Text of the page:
— MUSIC-COPYRIGHT INFRINGEMENT: A North Carolina man who owned a music-sharing website has been sentenced to three years in prison for copyright infringement.

— VA HOSPITAL-UNSAFE WORKPLACE: Federal regulators say Hunter Holmes McGuire VA Medical Center exposed workers to an unsafe workplace.

— FORMER GOVERNOR TRIAL: Former Virginia Gov. Bob McDonnell’s appeal of his public corruption convictions has gotten support from former lawyers for Presidents Barack Obama and Bill Clinton.

— RUSSIAN TALIBAN: A former Russian military tank commander has lost a bid to have his conviction on terror-related charges overturned.

— SANDWICH ASSAULT: Police say a drunken New Jersey man threw a sandwich at another man at a northern Virginia pizza restaurant and is now facing charges.

— MINACS JOBS: Minacs plans to hire 200 full-time workers and 150 seasonal workers at its new center in Richmond.

— SMITHFIELD FOODS-CEO: Smithfield Foods, Inc. CEO C. Larry Pope is stepping down at the end of the year.

— DOMINION-SOLAR ACQUISITION: An 80-megawatt solar energy project in Accomack County has been acquired by Dominion Energy.

— RICHMOND SLAYING: Richmond police are investigating a shooting that left one man dead and another man and a child injured.

— PROSTITUTION ARREST: Police arrested a man they say transported a teenage girl and a young woman to a hotel to have them work as prostitutes.

— OFFICER-JOB PROGRAM: A Richmond police officer is volunteering his time at a program designed to help participants land jobs.

— FOR-PROFIT SCHOOL-SETTLEMENT-VIRGINIA: About 2,000 former students in Virginia won’t have to pay $2.3 million in outstanding loans for online courses of a Pittsburgh firm that runs for-profit trade schools and colleges.

— HEROIN CHARGES: A Portsmouth man has been sentenced to 16 years in prison for his role in a heroin distributing operation.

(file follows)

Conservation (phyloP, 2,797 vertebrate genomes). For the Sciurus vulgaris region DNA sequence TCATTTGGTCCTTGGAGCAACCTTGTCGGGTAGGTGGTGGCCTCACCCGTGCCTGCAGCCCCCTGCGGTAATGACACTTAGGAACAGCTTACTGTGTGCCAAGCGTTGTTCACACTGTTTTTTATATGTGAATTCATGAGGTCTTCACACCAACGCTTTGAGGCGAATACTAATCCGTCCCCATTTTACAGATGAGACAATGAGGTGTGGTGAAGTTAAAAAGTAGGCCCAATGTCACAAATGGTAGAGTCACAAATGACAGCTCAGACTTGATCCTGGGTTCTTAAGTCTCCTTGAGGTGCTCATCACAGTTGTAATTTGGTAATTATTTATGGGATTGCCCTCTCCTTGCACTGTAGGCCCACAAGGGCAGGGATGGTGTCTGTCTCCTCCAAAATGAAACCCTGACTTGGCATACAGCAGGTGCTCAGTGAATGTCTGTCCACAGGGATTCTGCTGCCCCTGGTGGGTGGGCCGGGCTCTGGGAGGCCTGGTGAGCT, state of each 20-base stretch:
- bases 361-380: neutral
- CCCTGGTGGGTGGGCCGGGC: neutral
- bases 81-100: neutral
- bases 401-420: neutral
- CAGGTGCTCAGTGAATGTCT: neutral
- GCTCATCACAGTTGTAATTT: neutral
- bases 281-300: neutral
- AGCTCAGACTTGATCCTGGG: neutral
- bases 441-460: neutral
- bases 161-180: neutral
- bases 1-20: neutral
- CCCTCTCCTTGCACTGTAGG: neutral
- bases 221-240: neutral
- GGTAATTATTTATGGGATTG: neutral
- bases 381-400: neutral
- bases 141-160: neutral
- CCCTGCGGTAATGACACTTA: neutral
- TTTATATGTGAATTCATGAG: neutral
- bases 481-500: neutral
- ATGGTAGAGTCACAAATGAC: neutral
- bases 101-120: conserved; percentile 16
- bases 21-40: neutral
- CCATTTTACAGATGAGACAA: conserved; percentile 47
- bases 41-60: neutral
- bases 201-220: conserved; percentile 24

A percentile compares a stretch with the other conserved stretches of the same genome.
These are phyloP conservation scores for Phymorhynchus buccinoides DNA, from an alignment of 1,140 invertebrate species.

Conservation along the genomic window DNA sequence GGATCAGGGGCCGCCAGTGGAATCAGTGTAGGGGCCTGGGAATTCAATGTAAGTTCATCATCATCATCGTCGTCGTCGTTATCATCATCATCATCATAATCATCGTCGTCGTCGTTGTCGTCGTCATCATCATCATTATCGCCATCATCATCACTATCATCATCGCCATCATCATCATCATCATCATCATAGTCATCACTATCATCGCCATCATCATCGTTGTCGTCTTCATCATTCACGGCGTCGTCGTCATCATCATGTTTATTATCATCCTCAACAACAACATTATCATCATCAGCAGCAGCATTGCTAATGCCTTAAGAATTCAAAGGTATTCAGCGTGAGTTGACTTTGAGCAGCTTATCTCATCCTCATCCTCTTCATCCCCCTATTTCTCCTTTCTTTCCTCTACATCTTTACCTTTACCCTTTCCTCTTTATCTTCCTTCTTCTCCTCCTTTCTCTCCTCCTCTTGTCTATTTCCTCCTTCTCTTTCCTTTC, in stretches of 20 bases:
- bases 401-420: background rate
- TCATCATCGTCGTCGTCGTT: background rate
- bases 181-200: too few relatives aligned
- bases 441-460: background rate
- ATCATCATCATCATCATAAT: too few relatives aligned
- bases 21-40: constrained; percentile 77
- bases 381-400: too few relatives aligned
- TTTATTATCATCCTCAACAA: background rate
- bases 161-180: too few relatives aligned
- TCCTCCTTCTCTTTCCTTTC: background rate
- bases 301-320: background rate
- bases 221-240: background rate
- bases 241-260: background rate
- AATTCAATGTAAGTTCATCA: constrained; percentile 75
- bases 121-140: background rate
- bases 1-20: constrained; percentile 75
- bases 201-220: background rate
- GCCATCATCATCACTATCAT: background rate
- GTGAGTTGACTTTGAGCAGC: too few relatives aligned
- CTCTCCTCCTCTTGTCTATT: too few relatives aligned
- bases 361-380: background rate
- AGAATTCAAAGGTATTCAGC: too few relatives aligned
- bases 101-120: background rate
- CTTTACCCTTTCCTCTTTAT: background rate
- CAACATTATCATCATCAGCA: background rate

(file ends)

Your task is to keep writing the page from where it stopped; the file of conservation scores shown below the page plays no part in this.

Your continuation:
— GAS DRILLING-DEMONSTRATIONS: Activists in about a dozen U.S. states are having a day of action to highlight concerns about potential environmental and health effects of hydraulic fracturing, or fracking, a high-pressure technique for extracting oil and gas from shale deposits.

— SOTOMAYOR-RICHMOND: U.S. Supreme Court Justice Sonia Sotomayor is set to speak at the University of Richmond School of Law.

— METRO MAINTENANCE: Metro says passengers traveling on three of its rail lines will wait longer for trains this weekend.



UNDATED — Virginia Tech heads into its final home game of the season against red-hot North Carolina with the Hokies needing one more victory to qualify for a bowl game. But it also will be the last time Frank Beamer runs out of the tunnel to “Enter Sandman” after 29 seasons as coach, and managing emotions will be paramount for him, his players and the coaching staff. By Hank Kurz Jr. UPCOMING: 600 words, photos by 4 p.m.


If you have stories of regional or statewide interest, please email them to If you have photos of regional or statewide interest, please send them to the AP state photo center in New York, 888-273-6867. For access to AP Exchange and other technical issues, contact AP Customer Support at or 877-836-9477.

MARKETPLACE: Calling your attention to the Marketplace in AP Exchange, where you can find member-contributed content from Virginia and other states. The Marketplace is accessible on the left navigational pane of the AP Exchange home page, near the bottom. For both national and state, you can click “All” or search for content by topics such as education, politics and business.